By DAVID MOON, Moon Capital Mangement
One of the definitions of insanity is 'doing the same thing repeatedly,
hoping to get a different result.' By that definition, any effort to change our
current Social Security system is rational. Not everyone agrees, but the current
system, left unchanged, is the largest threat to our country's long-term
continued prosperity. Some people refuse to believe something until they see it.
If they use smoke detectors to warn of a yet unseen fire danger, they ought to
be willing to accept the warning of a yet-to-be-seen Social Security danger.
While it is lunacy to travel down our current path, pretending there is no
coming problem, and while I laud anyone who is sincerely and honestly working to
forestall the crisis, using additional payroll taxes to fund voluntary private
retirement accounts is the wrong solution, as long as those accounts are subject
to any government restrictions.
The proposed 'private accounts' we hear about these days aren't nearly as
'private' as is your IRA. In the most often discussed form, the investments
within these accounts would be limited to a few government-approved choices. I
don't know about you, but I can't wait to have Ted Kennedy and Trent Lott
picking my mutual funds. Do you think there might be any political favoritism or
influence involved in the selection of these investment choices?
The current plan wouldn't even allow you to take distributions from your
'private account.' You would be required to use your money to purchase an
annuity. I wonder if the annuity industry favors this idea?
An even more dangerous risk is that the federal government could change the
rules on these accounts. They might tax them if the balances exceed a certain
amount. Or they may decide to take all of your remaining balance if you die with
any money left. I haven't heard or read of either of these proposals, but don't
assume the federal government only does what is logical and fair. And don't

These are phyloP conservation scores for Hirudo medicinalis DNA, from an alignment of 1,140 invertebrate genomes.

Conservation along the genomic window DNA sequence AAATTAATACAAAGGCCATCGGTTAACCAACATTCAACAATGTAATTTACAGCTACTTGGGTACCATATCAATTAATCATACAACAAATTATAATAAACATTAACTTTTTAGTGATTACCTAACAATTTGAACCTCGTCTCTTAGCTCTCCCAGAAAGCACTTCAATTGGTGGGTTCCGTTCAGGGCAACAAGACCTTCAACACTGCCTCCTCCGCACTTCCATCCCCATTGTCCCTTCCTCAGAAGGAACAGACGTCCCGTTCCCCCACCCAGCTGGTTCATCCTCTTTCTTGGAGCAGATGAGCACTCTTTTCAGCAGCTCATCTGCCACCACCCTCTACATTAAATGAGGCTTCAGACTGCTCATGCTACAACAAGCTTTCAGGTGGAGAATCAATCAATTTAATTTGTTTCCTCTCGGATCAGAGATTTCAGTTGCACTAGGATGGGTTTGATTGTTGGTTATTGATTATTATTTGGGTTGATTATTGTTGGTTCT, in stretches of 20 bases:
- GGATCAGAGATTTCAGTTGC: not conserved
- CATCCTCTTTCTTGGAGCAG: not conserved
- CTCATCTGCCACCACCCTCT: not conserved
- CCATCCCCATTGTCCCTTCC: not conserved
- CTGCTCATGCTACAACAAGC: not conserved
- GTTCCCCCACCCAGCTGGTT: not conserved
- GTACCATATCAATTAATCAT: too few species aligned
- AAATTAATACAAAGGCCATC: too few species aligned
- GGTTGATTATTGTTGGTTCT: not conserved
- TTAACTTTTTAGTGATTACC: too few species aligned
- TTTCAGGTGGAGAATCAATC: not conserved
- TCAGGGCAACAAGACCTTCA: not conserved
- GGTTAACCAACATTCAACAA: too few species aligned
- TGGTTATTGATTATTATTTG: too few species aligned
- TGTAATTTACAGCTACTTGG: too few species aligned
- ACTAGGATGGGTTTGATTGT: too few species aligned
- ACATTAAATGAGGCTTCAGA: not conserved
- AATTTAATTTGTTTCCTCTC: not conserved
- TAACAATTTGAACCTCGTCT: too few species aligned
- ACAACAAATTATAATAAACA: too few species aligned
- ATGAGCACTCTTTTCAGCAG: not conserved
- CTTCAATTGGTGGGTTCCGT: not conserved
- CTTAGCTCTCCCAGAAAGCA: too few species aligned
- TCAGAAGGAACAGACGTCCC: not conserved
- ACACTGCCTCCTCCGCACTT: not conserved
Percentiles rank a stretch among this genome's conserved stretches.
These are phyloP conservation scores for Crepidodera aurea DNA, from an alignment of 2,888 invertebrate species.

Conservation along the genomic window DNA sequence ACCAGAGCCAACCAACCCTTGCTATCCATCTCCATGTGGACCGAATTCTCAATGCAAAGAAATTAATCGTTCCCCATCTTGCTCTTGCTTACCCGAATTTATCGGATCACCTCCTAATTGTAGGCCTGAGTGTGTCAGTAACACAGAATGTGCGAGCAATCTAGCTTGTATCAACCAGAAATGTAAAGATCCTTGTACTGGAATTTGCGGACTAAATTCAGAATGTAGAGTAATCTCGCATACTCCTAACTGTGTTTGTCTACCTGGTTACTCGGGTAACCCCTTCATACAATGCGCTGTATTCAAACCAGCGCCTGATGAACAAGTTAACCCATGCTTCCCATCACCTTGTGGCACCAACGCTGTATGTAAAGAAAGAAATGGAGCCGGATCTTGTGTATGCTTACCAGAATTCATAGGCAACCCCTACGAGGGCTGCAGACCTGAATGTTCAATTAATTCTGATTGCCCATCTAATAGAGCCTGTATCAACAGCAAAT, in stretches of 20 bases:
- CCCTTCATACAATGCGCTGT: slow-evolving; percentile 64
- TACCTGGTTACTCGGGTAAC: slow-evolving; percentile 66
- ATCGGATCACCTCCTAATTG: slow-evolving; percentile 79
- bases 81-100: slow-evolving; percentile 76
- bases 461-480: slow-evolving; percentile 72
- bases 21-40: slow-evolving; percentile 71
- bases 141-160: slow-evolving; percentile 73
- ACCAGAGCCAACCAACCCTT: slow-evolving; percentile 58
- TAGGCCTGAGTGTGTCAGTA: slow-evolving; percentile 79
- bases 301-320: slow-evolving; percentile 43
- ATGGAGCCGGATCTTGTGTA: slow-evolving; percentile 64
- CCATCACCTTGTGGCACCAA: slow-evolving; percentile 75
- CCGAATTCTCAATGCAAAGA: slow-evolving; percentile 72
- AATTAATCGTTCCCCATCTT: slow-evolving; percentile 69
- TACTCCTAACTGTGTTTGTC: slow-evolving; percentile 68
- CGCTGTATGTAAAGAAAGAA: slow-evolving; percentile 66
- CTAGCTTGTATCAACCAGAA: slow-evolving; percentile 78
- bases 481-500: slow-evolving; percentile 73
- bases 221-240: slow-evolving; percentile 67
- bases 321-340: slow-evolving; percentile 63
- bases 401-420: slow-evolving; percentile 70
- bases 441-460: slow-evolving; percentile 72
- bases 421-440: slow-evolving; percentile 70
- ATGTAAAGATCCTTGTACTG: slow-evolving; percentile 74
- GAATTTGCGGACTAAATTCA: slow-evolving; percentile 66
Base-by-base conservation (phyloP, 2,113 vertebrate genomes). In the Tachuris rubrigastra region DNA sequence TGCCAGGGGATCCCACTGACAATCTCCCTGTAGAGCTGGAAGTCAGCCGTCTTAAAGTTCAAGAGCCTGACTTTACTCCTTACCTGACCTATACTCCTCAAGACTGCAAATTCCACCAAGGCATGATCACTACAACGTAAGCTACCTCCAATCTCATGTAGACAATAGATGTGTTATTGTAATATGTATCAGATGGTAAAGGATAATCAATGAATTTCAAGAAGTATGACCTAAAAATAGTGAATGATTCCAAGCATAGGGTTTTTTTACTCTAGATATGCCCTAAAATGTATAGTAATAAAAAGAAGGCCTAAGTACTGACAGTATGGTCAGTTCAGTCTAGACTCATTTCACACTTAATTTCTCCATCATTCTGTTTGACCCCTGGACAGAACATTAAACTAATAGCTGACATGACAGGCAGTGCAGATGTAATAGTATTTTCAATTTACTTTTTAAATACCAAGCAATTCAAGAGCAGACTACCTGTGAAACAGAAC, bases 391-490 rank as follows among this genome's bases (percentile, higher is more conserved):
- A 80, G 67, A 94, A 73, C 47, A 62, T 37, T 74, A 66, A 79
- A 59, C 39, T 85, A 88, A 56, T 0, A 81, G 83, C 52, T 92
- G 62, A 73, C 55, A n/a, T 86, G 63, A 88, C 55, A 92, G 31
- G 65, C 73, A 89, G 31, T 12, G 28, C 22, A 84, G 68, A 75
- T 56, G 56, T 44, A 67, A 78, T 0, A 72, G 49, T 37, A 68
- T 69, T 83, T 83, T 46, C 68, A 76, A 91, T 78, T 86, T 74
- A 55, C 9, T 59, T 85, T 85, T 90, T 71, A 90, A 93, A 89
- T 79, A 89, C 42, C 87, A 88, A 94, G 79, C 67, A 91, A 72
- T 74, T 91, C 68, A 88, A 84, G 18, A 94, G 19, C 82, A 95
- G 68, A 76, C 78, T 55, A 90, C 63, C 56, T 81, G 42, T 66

assume elected officials will limit their actions to what they say they will do.
For example, you're still paying for the Spanish-American War.
The U.S. government accrued a significant debt to expel Spain from Cuba in
1898. To pay the accumulated war debt, Congress enacted a luxury tax on a
relatively new gadget owned and used by few people in that post-Reconstruction
society: the telephone. After the war debt was retired, the telephone excise tax
was to go quietly into the night ' which, three years later, it did. But when
the United States entered the first World War in 1917, Congress remembered what
a nice little funding mechanism it had had in the Spanish-American War telephone
excise tax, so it reinstated the 'temporary' tariff to pay for another war.
After WWI, however, the telephone tax would be extended every few years until it
was made permanent in 1990.
Look at your telephone bill and find the line 'Federal Excise Tax.' The
amount won't be much, about three percent of the cost of your basic services.
But it should be a constant reminder of the risk of allowing the government to
have control of any more of your retirement payroll taxes, whether the account
is called 'private' or not.
David Moon is president of Moon Capital Management, a
Knoxville-based investment management firm. This article
originally appeared in the News Sentinel (Knoxville, TN).